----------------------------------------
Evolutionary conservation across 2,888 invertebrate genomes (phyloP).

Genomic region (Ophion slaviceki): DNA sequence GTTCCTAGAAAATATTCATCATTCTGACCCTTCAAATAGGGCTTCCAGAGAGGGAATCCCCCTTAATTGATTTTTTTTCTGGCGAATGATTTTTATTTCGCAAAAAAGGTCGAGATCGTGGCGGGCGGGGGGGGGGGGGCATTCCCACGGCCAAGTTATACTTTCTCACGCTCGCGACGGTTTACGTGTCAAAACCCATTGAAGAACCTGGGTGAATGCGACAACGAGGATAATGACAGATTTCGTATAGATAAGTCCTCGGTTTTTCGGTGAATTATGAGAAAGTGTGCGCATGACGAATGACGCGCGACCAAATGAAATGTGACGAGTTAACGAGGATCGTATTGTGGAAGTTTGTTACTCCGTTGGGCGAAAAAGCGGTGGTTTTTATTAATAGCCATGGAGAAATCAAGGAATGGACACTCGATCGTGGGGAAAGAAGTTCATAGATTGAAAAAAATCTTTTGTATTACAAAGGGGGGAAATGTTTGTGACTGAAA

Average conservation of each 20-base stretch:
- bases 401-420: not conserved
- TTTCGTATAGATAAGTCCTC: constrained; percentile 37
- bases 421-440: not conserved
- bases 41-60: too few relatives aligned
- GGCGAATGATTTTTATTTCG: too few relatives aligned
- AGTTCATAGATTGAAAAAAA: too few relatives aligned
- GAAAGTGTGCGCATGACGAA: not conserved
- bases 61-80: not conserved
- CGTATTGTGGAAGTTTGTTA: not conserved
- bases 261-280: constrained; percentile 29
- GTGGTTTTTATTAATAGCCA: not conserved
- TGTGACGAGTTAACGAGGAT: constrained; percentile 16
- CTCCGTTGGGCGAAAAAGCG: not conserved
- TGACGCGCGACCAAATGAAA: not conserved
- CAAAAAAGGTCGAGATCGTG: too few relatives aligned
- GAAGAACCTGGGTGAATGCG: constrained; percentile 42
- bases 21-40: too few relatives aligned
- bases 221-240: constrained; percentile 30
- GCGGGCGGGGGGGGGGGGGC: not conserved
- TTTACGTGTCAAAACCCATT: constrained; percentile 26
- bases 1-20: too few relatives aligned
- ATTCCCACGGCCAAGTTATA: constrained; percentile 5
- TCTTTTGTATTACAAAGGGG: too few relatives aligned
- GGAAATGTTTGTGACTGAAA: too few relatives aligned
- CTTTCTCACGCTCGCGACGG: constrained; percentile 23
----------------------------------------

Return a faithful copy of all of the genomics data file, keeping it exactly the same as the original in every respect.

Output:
Evolutionary conservation across 2,888 invertebrate genomes (phyloP).

Genomic region (Ophion slaviceki): DNA sequence GTTCCTAGAAAATATTCATCATTCTGACCCTTCAAATAGGGCTTCCAGAGAGGGAATCCCCCTTAATTGATTTTTTTTCTGGCGAATGATTTTTATTTCGCAAAAAAGGTCGAGATCGTGGCGGGCGGGGGGGGGGGGGCATTCCCACGGCCAAGTTATACTTTCTCACGCTCGCGACGGTTTACGTGTCAAAACCCATTGAAGAACCTGGGTGAATGCGACAACGAGGATAATGACAGATTTCGTATAGATAAGTCCTCGGTTTTTCGGTGAATTATGAGAAAGTGTGCGCATGACGAATGACGCGCGACCAAATGAAATGTGACGAGTTAACGAGGATCGTATTGTGGAAGTTTGTTACTCCGTTGGGCGAAAAAGCGGTGGTTTTTATTAATAGCCATGGAGAAATCAAGGAATGGACACTCGATCGTGGGGAAAGAAGTTCATAGATTGAAAAAAATCTTTTGTATTACAAAGGGGGGAAATGTTTGTGACTGAAA

Average conservation of each 20-base stretch:
- bases 401-420: not conserved
- TTTCGTATAGATAAGTCCTC: constrained; percentile 37
- bases 421-440: not conserved
- bases 41-60: too few relatives aligned
- GGCGAATGATTTTTATTTCG: too few relatives aligned
- AGTTCATAGATTGAAAAAAA: too few relatives aligned
- GAAAGTGTGCGCATGACGAA: not conserved
- bases 61-80: not conserved
- CGTATTGTGGAAGTTTGTTA: not conserved
- bases 261-280: constrained; percentile 29
- GTGGTTTTTATTAATAGCCA: not conserved
- TGTGACGAGTTAACGAGGAT: constrained; percentile 16
- CTCCGTTGGGCGAAAAAGCG: not conserved
- TGACGCGCGACCAAATGAAA: not conserved
- CAAAAAAGGTCGAGATCGTG: too few relatives aligned
- GAAGAACCTGGGTGAATGCG: constrained; percentile 42
- bases 21-40: too few relatives aligned
- bases 221-240: constrained; percentile 30
- GCGGGCGGGGGGGGGGGGGC: not conserved
- TTTACGTGTCAAAACCCATT: constrained; percentile 26
- bases 1-20: too few relatives aligned
- ATTCCCACGGCCAAGTTATA: constrained; percentile 5
- TCTTTTGTATTACAAAGGGG: too few relatives aligned
- GGAAATGTTTGTGACTGAAA: too few relatives aligned
- CTTTCTCACGCTCGCGACGG: constrained; percentile 23